Annotation-Driven Dependency Injection in Spring 2.1

Spring 2.0 introduced annotation support and annotation-aware configuration options that can be leveraged by Spring users who are developing with Java 5 (or later versions):

@Transactional for demarcating and configuring transaction definitions
@Aspect (AspectJ) for defining aspects along with @Pointcut definitions and advice (@Before, @After, @Around)
@Repository for indicating a class that is operating as a repository (a.k.a. Data Access Object or DAO)
@Required for enforcing annotated bean properties are provided a value

Spring Framework 2.1 M1 released

Dear Spring Community,

We are pleased to announce that Spring 2.1 M1 has been released.  This is the first milestone release in the Spring 2.1 series, introducing major new features including annotation-based configuration, JCA-based message endpoint management, new "context" and "jms" XML configuration namespaces, and JDK 1.6 and Java EE 5 support.

Spring 2.1 M1 Released

See the associated press release for an overview of the major themes of the 2.1 release. Subscribe to the Interface21 Team Blog for discussion and examples of the new features.


Spring LDAP 1.2 RC1 released

Dear Spring community,

We are pleased to announce the first release candidate of Spring LDAP 1.2, with a number of features and bug fixes. Only the most important are listed here. For a complete listing, please see the changelog.
The release is available for download here.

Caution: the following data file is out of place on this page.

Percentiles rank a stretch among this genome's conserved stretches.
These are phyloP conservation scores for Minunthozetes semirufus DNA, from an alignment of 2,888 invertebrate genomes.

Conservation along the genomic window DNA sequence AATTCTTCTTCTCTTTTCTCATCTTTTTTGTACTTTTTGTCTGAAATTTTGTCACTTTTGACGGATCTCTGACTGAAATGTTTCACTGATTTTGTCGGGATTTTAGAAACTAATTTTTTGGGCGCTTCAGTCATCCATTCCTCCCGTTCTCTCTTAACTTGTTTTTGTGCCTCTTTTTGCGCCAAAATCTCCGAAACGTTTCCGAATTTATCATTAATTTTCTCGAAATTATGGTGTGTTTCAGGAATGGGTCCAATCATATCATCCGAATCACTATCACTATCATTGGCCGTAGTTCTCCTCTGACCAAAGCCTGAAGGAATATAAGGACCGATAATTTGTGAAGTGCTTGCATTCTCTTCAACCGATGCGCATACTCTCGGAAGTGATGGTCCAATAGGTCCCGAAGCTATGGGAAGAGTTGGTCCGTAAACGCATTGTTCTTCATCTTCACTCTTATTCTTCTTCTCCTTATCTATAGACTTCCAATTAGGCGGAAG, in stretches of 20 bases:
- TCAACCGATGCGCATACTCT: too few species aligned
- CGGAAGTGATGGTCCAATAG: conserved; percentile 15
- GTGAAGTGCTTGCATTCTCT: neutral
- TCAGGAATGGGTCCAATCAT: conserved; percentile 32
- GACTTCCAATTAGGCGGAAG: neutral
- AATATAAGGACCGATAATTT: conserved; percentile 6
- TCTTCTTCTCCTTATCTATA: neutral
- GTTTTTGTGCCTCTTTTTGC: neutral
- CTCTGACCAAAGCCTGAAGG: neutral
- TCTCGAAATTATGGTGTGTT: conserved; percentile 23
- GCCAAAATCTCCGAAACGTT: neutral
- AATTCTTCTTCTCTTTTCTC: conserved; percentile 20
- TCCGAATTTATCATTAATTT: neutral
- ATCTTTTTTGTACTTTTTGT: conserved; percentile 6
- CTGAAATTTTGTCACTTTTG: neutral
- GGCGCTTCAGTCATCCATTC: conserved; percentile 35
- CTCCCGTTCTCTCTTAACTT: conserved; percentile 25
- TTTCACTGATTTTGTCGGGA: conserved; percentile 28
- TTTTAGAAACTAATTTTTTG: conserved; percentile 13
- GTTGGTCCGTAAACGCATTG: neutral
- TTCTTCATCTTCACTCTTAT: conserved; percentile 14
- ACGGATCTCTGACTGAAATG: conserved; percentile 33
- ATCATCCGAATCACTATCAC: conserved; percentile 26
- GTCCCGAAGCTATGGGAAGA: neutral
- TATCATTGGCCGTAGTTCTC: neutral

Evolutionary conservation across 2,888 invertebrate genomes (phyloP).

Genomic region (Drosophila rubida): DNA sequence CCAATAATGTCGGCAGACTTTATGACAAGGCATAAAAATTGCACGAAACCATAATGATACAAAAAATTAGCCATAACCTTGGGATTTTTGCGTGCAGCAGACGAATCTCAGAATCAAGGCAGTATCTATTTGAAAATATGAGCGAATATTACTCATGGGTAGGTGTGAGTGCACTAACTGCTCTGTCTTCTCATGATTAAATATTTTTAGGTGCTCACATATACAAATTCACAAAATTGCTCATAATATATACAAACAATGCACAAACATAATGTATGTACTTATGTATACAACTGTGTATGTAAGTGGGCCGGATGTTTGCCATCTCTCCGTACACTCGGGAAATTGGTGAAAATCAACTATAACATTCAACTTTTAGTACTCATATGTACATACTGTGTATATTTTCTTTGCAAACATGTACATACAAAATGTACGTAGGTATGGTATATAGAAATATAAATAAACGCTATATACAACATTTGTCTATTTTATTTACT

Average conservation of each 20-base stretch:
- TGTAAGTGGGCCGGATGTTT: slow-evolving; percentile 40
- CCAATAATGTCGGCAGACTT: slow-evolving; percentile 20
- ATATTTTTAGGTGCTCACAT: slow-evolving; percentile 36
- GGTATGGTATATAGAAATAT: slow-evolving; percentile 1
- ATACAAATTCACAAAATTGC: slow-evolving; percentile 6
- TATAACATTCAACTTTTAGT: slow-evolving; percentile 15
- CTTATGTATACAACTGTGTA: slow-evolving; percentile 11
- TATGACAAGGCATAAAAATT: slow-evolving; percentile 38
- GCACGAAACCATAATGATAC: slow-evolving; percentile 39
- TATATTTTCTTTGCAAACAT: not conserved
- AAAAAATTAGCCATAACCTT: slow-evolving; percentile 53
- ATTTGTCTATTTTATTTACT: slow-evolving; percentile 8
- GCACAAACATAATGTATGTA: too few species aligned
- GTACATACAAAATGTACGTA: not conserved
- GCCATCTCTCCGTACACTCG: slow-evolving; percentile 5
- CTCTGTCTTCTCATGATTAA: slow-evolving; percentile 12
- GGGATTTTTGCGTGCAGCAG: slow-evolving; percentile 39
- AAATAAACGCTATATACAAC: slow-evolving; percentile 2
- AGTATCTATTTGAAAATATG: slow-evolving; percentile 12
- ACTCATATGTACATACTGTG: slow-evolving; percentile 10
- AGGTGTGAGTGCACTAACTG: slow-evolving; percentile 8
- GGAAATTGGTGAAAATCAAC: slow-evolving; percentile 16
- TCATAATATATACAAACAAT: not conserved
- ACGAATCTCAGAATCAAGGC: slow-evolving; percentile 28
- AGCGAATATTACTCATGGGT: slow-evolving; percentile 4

• Implemented client-side transaction support for Spring LDAP. See reference documentation for further information (LDAP-29).
  • Changed the exception hierarchy to be an unchecked mirror of the JNDI NamingException hierarchy (LDAP-4).
  • Exceptions thrown by Spring LDAP are now always Serializable, regardless of whether the wrapped NamingException is (which is not always the case) (LDAP-14).
  • Rewrote LdapEncoder.nameDecode() to solve problem with national characters and remove regular expression used in parsing, drastically improving Distinguished Name parsing performance as a bonus (LDAP-30).
  • Upgraded to Spring 2.0.4 internally. Spring 1.2.x is still supported (LDAP-35, LDAP-51).

Spring Web Flow Bean Scopes and JSF

I’ve recently finished up an interesting issue in Spring Web Flow. This issue (SWF-163) dealt with adding Spring 2.0 bean scoping support for Spring Web Flow’s internal scopes. The implementation isn’t really that interesting (the Scope interface is pretty easy to implement after all), but I wanted to mention exactly how you would use something like this in your application.

Spring 2.0 Scoping

In Spring 1.x, we had the idea of singleton and prototype bean scopes, but the notation was fixed and not especially descriptive with singleton=“[true | false]”. So in Spring 2.0, this notation was removed from the XSD style of configuration and now you see a notation that is more clear with scope=“[singleton | prototype | …]”. Spring itself adds three more bean scopes; request, session, and globalSession which are related to web applications.


Spring Framework 2.0.5 released

Dear Spring Community,

We are pleased to announce that Spring 2.0.5 has been released.  This is is a bugfix and enhancement release in the Spring 2.0 series, addressing all issues reported since 2.0.4 and introducing further concurrency improvements. We recommend to upgrade to Spring 2.0.5 from all previous 2.0.x releases.

Spring 2.0 Released


Please see the changelog and JIRA roadmap for all the details of the 63 issues addressed in this release.

Juergen Hoeller
Lead, Spring Framework Development
Interface21 -